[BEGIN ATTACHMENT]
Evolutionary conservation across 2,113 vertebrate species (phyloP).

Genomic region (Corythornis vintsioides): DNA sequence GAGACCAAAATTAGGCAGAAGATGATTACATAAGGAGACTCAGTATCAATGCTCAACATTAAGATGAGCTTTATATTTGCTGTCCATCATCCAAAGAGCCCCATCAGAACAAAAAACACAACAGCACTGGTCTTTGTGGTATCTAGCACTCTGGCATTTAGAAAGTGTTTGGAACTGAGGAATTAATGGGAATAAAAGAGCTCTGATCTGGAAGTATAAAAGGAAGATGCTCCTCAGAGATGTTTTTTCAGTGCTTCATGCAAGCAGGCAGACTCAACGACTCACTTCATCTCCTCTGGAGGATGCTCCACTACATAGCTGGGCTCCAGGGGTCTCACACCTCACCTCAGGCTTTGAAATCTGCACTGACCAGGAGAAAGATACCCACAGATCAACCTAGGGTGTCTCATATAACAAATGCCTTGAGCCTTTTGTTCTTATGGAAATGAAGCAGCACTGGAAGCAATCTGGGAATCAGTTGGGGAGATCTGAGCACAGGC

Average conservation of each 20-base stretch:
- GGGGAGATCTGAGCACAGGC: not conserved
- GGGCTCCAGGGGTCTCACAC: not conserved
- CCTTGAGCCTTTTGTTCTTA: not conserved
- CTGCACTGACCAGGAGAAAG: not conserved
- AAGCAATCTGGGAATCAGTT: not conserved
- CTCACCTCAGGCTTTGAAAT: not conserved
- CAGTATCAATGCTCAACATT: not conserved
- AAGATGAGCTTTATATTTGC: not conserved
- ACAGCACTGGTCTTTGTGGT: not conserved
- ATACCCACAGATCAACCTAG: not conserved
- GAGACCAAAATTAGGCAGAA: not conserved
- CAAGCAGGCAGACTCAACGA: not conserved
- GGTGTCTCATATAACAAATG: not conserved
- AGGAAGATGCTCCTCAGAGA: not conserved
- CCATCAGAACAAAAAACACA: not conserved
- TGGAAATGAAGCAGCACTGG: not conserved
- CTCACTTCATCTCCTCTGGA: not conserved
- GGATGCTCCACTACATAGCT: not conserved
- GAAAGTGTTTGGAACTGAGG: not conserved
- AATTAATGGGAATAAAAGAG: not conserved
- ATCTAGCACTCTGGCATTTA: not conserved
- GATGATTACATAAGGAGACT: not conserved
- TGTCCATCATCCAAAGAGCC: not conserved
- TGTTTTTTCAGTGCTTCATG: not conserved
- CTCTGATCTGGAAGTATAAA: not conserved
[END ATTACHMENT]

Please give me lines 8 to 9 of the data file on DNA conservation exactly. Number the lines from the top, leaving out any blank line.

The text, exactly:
- AAGCAATCTGGGAATCAGTT: not conserved
- CTCACCTCAGGCTTTGAAAT: not conserved